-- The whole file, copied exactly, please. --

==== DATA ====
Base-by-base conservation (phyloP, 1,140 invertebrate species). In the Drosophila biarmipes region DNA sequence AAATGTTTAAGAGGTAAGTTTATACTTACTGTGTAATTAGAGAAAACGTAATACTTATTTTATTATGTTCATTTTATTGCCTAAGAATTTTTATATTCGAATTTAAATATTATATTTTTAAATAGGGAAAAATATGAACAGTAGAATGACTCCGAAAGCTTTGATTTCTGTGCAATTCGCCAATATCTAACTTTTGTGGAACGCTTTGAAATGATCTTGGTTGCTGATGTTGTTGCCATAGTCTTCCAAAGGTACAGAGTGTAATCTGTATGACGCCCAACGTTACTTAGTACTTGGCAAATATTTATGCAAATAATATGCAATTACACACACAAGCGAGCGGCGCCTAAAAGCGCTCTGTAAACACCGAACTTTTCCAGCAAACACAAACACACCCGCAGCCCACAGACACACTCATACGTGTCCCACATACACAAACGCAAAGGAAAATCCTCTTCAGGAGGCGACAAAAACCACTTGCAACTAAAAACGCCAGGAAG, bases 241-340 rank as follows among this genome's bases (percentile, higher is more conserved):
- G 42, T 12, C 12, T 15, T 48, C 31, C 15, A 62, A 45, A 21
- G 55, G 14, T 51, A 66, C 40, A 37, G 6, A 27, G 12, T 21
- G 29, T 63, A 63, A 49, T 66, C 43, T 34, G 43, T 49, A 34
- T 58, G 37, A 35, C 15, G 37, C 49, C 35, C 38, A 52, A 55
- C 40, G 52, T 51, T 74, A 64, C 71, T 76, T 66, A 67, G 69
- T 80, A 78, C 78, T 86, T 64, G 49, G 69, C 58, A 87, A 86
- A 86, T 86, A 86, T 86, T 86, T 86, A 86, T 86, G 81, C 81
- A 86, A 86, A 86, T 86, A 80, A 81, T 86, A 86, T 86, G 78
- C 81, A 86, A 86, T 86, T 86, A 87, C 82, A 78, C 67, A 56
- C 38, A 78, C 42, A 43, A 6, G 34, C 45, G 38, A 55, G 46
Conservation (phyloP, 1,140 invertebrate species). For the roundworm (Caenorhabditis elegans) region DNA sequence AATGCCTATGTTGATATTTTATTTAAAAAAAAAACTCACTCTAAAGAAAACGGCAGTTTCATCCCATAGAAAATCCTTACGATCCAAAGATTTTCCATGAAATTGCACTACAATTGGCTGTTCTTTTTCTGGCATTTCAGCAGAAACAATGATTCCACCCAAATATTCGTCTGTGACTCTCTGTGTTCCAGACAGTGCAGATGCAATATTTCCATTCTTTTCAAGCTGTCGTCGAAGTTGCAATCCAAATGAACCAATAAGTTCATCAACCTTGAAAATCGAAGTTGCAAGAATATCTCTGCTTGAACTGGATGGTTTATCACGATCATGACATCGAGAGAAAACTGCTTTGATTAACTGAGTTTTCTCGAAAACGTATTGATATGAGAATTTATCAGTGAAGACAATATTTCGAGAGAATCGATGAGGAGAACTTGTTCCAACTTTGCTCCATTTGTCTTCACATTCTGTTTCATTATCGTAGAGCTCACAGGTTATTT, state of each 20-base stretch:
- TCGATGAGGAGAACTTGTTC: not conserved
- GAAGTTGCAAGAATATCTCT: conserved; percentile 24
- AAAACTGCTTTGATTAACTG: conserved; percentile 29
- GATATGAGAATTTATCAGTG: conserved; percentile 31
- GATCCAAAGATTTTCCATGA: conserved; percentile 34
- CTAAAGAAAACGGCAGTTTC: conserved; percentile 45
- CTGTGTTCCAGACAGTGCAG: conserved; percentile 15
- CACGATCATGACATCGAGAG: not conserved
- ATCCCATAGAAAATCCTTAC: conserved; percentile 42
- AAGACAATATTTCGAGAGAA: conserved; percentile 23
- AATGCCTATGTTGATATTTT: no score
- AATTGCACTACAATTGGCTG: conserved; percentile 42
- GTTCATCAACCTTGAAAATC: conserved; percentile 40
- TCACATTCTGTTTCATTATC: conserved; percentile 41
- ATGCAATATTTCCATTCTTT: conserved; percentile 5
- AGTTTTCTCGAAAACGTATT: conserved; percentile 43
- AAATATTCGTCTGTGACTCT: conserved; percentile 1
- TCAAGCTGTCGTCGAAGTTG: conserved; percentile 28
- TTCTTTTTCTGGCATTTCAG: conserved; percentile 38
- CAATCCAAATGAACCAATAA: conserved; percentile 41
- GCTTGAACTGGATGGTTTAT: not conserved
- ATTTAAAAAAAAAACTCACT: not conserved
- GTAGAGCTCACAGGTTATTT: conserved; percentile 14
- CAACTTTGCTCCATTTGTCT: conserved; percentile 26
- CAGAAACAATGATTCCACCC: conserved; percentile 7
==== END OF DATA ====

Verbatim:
Base-by-base conservation (phyloP, 1,140 invertebrate species). In the Drosophila biarmipes region DNA sequence AAATGTTTAAGAGGTAAGTTTATACTTACTGTGTAATTAGAGAAAACGTAATACTTATTTTATTATGTTCATTTTATTGCCTAAGAATTTTTATATTCGAATTTAAATATTATATTTTTAAATAGGGAAAAATATGAACAGTAGAATGACTCCGAAAGCTTTGATTTCTGTGCAATTCGCCAATATCTAACTTTTGTGGAACGCTTTGAAATGATCTTGGTTGCTGATGTTGTTGCCATAGTCTTCCAAAGGTACAGAGTGTAATCTGTATGACGCCCAACGTTACTTAGTACTTGGCAAATATTTATGCAAATAATATGCAATTACACACACAAGCGAGCGGCGCCTAAAAGCGCTCTGTAAACACCGAACTTTTCCAGCAAACACAAACACACCCGCAGCCCACAGACACACTCATACGTGTCCCACATACACAAACGCAAAGGAAAATCCTCTTCAGGAGGCGACAAAAACCACTTGCAACTAAAAACGCCAGGAAG, bases 241-340 rank as follows among this genome's bases (percentile, higher is more conserved):
- G 42, T 12, C 12, T 15, T 48, C 31, C 15, A 62, A 45, A 21
- G 55, G 14, T 51, A 66, C 40, A 37, G 6, A 27, G 12, T 21
- G 29, T 63, A 63, A 49, T 66, C 43, T 34, G 43, T 49, A 34
- T 58, G 37, A 35, C 15, G 37, C 49, C 35, C 38, A 52, A 55
- C 40, G 52, T 51, T 74, A 64, C 71, T 76, T 66, A 67, G 69
- T 80, A 78, C 78, T 86, T 64, G 49, G 69, C 58, A 87, A 86
- A 86, T 86, A 86, T 86, T 86, T 86, A 86, T 86, G 81, C 81
- A 86, A 86, A 86, T 86, A 80, A 81, T 86, A 86, T 86, G 78
- C 81, A 86, A 86, T 86, T 86, A 87, C 82, A 78, C 67, A 56
- C 38, A 78, C 42, A 43, A 6, G 34, C 45, G 38, A 55, G 46
Conservation (phyloP, 1,140 invertebrate species). For the roundworm (Caenorhabditis elegans) region DNA sequence AATGCCTATGTTGATATTTTATTTAAAAAAAAAACTCACTCTAAAGAAAACGGCAGTTTCATCCCATAGAAAATCCTTACGATCCAAAGATTTTCCATGAAATTGCACTACAATTGGCTGTTCTTTTTCTGGCATTTCAGCAGAAACAATGATTCCACCCAAATATTCGTCTGTGACTCTCTGTGTTCCAGACAGTGCAGATGCAATATTTCCATTCTTTTCAAGCTGTCGTCGAAGTTGCAATCCAAATGAACCAATAAGTTCATCAACCTTGAAAATCGAAGTTGCAAGAATATCTCTGCTTGAACTGGATGGTTTATCACGATCATGACATCGAGAGAAAACTGCTTTGATTAACTGAGTTTTCTCGAAAACGTATTGATATGAGAATTTATCAGTGAAGACAATATTTCGAGAGAATCGATGAGGAGAACTTGTTCCAACTTTGCTCCATTTGTCTTCACATTCTGTTTCATTATCGTAGAGCTCACAGGTTATTT, state of each 20-base stretch:
- TCGATGAGGAGAACTTGTTC: not conserved
- GAAGTTGCAAGAATATCTCT: conserved; percentile 24
- AAAACTGCTTTGATTAACTG: conserved; percentile 29
- GATATGAGAATTTATCAGTG: conserved; percentile 31
- GATCCAAAGATTTTCCATGA: conserved; percentile 34
- CTAAAGAAAACGGCAGTTTC: conserved; percentile 45
- CTGTGTTCCAGACAGTGCAG: conserved; percentile 15
- CACGATCATGACATCGAGAG: not conserved
- ATCCCATAGAAAATCCTTAC: conserved; percentile 42
- AAGACAATATTTCGAGAGAA: conserved; percentile 23
- AATGCCTATGTTGATATTTT: no score
- AATTGCACTACAATTGGCTG: conserved; percentile 42
- GTTCATCAACCTTGAAAATC: conserved; percentile 40
- TCACATTCTGTTTCATTATC: conserved; percentile 41
- ATGCAATATTTCCATTCTTT: conserved; percentile 5
- AGTTTTCTCGAAAACGTATT: conserved; percentile 43
- AAATATTCGTCTGTGACTCT: conserved; percentile 1
- TCAAGCTGTCGTCGAAGTTG: conserved; percentile 28
- TTCTTTTTCTGGCATTTCAG: conserved; percentile 38
- CAATCCAAATGAACCAATAA: conserved; percentile 41
- GCTTGAACTGGATGGTTTAT: not conserved
- ATTTAAAAAAAAAACTCACT: not conserved
- GTAGAGCTCACAGGTTATTT: conserved; percentile 14
- CAACTTTGCTCCATTTGTCT: conserved; percentile 26
- CAGAAACAATGATTCCACCC: conserved; percentile 7